Well, this was bound to happen, wasn't it? Former New Republic owner Marty Peretz is very publicly bemoaning current New Republic owner Chris Hughes and saying he doesn't "recognize the magazine" anymore.
In a Wall Street Journal opinion piece, Peretz leans into Hughes and the magazine's latest issue which features a stark all-white cover and the almost trollish title of Sam Tenenhaus's cover story, "The Republicans: The Party of White People." Inside, the piece bears an arguably more incendiary headline, "Original Sin: Why the GOP is and will continue to be the party of white people." Peretz goes to town when explaining his complaint, too:
The provocative theme would not have been unthinkable in the magazine's 99-year history, but the essay's reliance on insinuations of GOP racism … and gross oversimplifications hardly reflected the intellectual traditions of a journal of ideas. What made the "Original Sin" issue unrecognizable to this former owner is that it established as fact what had only been suggested by the magazine in the early days of its new administration: The New Republic has abandoned its liberal but heterodox tradition and embraced a leftist outlook as predictable as that of Mother Jones or the Nation.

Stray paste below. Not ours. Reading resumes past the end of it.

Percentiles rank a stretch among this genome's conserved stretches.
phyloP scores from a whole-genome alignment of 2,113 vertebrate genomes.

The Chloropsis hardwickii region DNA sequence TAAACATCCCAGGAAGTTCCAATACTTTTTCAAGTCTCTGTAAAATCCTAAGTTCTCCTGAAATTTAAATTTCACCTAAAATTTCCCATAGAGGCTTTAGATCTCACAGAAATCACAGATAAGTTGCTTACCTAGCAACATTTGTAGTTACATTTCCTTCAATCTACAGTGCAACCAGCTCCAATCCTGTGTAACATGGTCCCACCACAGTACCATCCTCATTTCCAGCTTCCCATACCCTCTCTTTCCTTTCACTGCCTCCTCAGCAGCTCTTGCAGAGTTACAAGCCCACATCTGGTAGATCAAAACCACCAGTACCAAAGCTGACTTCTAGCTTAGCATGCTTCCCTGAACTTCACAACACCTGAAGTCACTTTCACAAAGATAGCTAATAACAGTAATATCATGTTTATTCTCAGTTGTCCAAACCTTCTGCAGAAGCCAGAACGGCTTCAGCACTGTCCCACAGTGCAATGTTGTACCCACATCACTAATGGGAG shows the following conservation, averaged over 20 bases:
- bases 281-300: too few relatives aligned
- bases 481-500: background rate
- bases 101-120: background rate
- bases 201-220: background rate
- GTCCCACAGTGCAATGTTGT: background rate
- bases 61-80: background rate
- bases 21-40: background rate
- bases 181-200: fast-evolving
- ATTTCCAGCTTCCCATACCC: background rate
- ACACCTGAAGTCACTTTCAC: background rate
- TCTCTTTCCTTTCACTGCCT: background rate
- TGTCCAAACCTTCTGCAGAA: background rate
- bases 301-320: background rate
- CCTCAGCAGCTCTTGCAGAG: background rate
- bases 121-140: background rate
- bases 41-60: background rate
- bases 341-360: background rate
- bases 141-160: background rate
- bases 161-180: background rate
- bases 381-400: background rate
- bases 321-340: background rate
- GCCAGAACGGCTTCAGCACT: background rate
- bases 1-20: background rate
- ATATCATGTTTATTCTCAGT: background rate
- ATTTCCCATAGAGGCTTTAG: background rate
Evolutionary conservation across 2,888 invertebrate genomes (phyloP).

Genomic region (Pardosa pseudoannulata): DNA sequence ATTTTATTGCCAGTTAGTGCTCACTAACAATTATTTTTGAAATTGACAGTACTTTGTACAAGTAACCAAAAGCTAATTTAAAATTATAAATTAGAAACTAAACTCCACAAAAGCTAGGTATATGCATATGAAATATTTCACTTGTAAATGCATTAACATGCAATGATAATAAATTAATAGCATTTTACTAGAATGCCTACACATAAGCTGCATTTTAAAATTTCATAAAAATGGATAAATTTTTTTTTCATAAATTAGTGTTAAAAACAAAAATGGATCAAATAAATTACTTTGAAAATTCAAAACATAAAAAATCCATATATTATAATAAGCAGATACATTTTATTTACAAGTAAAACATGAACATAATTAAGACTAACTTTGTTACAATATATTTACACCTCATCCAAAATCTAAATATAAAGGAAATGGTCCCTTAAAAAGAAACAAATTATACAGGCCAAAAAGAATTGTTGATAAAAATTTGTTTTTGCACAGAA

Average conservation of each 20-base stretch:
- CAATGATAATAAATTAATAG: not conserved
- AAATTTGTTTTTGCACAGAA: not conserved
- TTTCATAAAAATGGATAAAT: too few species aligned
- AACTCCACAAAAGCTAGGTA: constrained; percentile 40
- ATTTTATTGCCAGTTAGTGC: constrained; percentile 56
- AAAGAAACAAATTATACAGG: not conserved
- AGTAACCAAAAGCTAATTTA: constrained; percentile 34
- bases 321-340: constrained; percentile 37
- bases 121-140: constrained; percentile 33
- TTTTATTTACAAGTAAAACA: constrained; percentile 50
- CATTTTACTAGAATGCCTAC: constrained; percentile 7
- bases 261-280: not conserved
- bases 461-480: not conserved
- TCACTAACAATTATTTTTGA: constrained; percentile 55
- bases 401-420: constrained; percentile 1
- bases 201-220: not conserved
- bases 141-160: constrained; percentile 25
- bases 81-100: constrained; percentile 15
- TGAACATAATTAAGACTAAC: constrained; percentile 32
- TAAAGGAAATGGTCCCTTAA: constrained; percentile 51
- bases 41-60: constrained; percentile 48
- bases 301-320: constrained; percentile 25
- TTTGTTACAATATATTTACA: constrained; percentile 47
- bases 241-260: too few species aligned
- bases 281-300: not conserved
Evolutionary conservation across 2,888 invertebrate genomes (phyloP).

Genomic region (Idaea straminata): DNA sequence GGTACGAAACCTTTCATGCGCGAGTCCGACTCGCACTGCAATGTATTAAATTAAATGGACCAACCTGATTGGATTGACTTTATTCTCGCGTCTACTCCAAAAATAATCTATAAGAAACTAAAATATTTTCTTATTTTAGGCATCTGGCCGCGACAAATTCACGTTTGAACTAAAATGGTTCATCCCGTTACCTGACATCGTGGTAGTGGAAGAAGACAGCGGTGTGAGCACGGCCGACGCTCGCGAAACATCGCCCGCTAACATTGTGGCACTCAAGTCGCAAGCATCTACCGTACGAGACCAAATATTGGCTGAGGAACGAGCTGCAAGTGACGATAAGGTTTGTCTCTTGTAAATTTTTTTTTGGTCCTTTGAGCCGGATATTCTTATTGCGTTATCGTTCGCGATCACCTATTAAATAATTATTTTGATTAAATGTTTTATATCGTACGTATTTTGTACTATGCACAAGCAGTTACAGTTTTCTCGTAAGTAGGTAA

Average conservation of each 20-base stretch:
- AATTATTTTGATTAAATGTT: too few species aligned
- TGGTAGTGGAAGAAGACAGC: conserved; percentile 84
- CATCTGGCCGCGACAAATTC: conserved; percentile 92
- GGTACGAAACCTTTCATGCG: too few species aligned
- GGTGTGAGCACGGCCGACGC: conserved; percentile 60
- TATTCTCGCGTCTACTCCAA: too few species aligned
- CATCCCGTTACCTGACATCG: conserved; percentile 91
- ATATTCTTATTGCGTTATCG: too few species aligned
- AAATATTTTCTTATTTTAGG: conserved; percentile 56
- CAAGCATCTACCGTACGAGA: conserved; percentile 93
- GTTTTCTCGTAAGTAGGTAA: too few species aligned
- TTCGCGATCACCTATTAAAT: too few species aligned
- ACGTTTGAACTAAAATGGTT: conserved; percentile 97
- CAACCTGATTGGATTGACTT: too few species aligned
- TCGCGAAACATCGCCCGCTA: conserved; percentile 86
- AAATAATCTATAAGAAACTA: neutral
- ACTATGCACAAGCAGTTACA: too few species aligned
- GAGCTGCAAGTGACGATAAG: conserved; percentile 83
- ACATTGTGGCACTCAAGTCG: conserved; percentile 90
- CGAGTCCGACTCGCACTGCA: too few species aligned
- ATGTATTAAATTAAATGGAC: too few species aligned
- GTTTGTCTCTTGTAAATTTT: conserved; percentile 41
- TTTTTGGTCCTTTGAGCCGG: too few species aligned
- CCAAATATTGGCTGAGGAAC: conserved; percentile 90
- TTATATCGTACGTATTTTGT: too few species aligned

Tell us how you really feel, Marty! No, but seriously, that's a completely understandable critique coming from a guy who served as editor-in-chief, the same title that Chris Hughes now holds, for over 35 years. Plus, criticism is to be expected, as Peretz has been an armchair media critic for ages. We just hope he's not going to be backseat editing every issue Hughes puts out. In his WSJ piece, Peretz goes on to criticize Hughes's interviewing the president — "The magazine wasn't supposed to be a White House siphon." — and complain about the lack of op-eds — "The magazine now seems to live in a space where those 'little insurrections of the mind' are unwelcome." Again, it's totally cool to complain about a magazine, especially if you used to own it. But it's also a little silly to write an op-ed about how the world needs more op-eds.
Maybe Peretz just feels left out. As we reported just over a year ago, Peretz wasn't even involved in the initial conversations that lead to Hughes taking over the magazine. A couple of months later, news emerged that Peretz wouldn't be contributing to the magazine for the first time since 1974. That's almost like telling a father in the autumn of his life that he's no longer allowed to speak to his kids. Rough stuff.
So if Peretz wants to rant a little bit, let the man rant. He'd better expect some more bold moves from The New Republic young, new and very wealthy owner and editor-in-chief, though. Just look at that logo.
This article is from the archive of our partner The Wire.
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